These three great divisions of the higher Martians had，
And, in fact, nothing could be more repulsive than the tenement in which Madame Paul had installed herself. It was but one story high, and built of clay, and it had fallen to ruin to such an extent that it had been found necessary to prop it up with timber, and to nail some old boards over the yawning fissures in the walls. "If I lived here, I certainly shouldn't feel quite at ease on a windy day," continued Chupin, sotto voce.
The shop itself was of a fair size, but most wretched in its appointments, and disgustingly dirty. The floor was covered with that black and glutinous coal-dust which forms the soil of the Quai de la Seine. An auctioneer would have sold the entire stock and fixtures for a few shillings. Four stone jars, and a couple of pairs of scales, a few odd tumblers, filled with pipes and packets of cigarettes, some wine-glasses, and three or four labelled bottles, five or six boxes of cigars, and as many packages of musty tobacco, constituted the entire stock in trade.
As Chupin compared this vile den with the viscount's luxurious abode, his blood fairly boiled in his veins. "He ought to be shot for this, if for nothing else," he muttered through his set teeth. "To let his wife die of starvation here!" For it was M. de Coralth's wife who kept this shop. Chupin, who had seen her years before, recognized her now as she sat behind her counter, although she was cruelly changed. "That's her," he murmured. "That's certainly Mademoiselle Flavie."
He had used her maiden name in speaking of her. Poor woman! She was undoubtedly still young--but sorrow, regret, and privations, days spent in hard work to earn a miserable subsistence, and nights spent in weeping, had made her old, haggard, and wrinkled before her time. Of her once remarkable beauty naught remained but her hair, which was still magnificent, though it was in wild disorder, and looked as if it had not been touched by a comb for weeks; and her big black eyes, which gleamed with the phosphorescent and destructive brilliancy of fever. Everything about her person bespoke terrible reverses, borne without dignity. Even if she had struggled at first, it was easy to see that she struggled no longer. Her attire--her torn and soiled silk dress, and her dirty cap--revealed thorough indolence, and that morbid indifference which at times follows great misfortunes with weak natures.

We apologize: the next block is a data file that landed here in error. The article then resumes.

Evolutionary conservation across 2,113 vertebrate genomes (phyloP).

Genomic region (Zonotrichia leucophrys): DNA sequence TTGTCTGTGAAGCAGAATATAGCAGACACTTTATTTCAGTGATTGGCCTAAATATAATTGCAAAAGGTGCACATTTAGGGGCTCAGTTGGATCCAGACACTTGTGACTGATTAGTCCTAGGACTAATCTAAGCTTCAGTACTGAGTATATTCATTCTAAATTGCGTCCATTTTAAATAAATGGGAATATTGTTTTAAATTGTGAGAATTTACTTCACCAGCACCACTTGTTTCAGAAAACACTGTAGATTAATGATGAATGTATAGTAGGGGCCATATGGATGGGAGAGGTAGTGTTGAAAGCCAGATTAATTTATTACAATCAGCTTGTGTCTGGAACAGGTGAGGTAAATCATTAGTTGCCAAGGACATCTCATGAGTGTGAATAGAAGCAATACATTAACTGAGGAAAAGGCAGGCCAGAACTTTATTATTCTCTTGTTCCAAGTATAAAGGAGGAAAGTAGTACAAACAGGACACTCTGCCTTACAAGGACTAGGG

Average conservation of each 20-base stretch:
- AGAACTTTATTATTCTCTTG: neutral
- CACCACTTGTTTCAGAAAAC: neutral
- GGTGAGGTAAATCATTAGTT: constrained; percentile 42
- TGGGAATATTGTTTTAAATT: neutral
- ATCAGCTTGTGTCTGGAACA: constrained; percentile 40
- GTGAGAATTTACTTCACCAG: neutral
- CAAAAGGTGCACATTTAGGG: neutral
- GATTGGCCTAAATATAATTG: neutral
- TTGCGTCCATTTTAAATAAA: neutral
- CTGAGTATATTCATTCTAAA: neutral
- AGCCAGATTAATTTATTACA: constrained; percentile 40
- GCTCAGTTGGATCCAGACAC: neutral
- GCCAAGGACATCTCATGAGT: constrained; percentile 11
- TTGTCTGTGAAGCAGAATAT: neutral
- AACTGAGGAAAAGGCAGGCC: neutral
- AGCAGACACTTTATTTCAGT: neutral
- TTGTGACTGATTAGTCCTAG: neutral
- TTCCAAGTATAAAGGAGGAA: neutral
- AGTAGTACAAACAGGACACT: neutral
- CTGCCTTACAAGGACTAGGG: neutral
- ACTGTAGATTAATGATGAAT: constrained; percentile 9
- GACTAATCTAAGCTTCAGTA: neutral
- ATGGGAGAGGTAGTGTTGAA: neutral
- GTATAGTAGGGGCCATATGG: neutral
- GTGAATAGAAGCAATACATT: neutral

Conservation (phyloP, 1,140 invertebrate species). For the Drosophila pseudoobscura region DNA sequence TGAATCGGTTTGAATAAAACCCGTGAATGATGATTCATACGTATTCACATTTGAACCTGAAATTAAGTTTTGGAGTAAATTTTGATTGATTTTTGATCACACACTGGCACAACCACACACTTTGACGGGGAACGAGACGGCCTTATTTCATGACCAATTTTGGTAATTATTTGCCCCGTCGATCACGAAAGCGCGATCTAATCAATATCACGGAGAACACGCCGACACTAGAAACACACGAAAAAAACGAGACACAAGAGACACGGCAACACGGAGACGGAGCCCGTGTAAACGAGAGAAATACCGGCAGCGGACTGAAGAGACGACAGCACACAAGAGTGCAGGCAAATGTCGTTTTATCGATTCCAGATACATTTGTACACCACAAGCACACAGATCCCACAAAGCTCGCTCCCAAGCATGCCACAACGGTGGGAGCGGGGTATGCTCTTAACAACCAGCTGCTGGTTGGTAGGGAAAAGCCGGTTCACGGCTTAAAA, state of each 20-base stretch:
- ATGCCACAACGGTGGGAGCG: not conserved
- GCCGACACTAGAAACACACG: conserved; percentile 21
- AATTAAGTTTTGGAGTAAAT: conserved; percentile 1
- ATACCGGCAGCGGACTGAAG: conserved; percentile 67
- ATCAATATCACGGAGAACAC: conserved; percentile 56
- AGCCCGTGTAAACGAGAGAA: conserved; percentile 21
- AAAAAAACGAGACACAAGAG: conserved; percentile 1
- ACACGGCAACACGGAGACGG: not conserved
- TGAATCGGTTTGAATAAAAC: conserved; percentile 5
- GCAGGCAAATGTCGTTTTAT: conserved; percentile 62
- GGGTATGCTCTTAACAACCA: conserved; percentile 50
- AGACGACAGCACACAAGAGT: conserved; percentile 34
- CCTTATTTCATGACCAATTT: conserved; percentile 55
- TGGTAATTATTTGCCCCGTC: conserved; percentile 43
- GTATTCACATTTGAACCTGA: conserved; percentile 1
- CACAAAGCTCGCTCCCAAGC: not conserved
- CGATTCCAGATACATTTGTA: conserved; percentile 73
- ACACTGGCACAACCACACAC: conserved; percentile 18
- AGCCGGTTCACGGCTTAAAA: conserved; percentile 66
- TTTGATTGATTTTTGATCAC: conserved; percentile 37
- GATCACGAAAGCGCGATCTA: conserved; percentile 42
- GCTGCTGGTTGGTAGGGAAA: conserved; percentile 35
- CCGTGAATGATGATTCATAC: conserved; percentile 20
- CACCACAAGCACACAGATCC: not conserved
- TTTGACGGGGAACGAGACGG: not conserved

"Such is life," thought Chupin, philosophically. "Here's a girl who was brought up like a queen and allowed to have her own way in everything! If any one had predicted this in those days, how she would have sneered! I can see her now as she looked that day when I met her driving her gray ponies. If people didn't clear the road it was so much the worse for them! In those times Paris was like some great shop where she could select whatever she chose. She said: 'I want this,' and she got it. She saw a handsome young fellow and wanted him for her husband; her father, who could refuse her nothing, consented, and now behold the result!"
He had lingered longer at the window than he had meant to do, perhaps because he could see that the young woman was talking with some person in a back room, the door of which stood open. Chupin tried to find out who this person was, but he did not succeed; and he was about to go in when suddenly he saw Madame Paul rise from her seat and say a few words with an air of displeasure. And this time her eyes, instead of turning to the open door, were fixed on a part of the shop directly opposite her. "Is there some one there as well, then?" Chupin wondered.
He changed his post of observation, and, by standing on tiptoe, he succeeded in distinguishing a puny little boy, some three or four years old, and clad in rags, who was playing with the remnants of a toy-horse. The sight of this child increased Chupin's indignation. "So there's a child?" he growled. "The rascal not only deserts his wife, but he leaves his child to starve! We may as well make a note of that: and when we settle up our accounts, he shall pay dearly for his villainy." With this threat he brusquely entered the shop.
"What do you wish, sir?" asked the woman.
article title：These three great divisions of the higher Martians had
Address of this article：http://npnwu.yazhouhupo.com/html/013e499091.html
This article is published by the partner and does not representWords do not express meaning networkPosition, reprint, contact the author and indicate the source：Words do not express meaning network
current location： law > >These three great divisions of the higher Martians had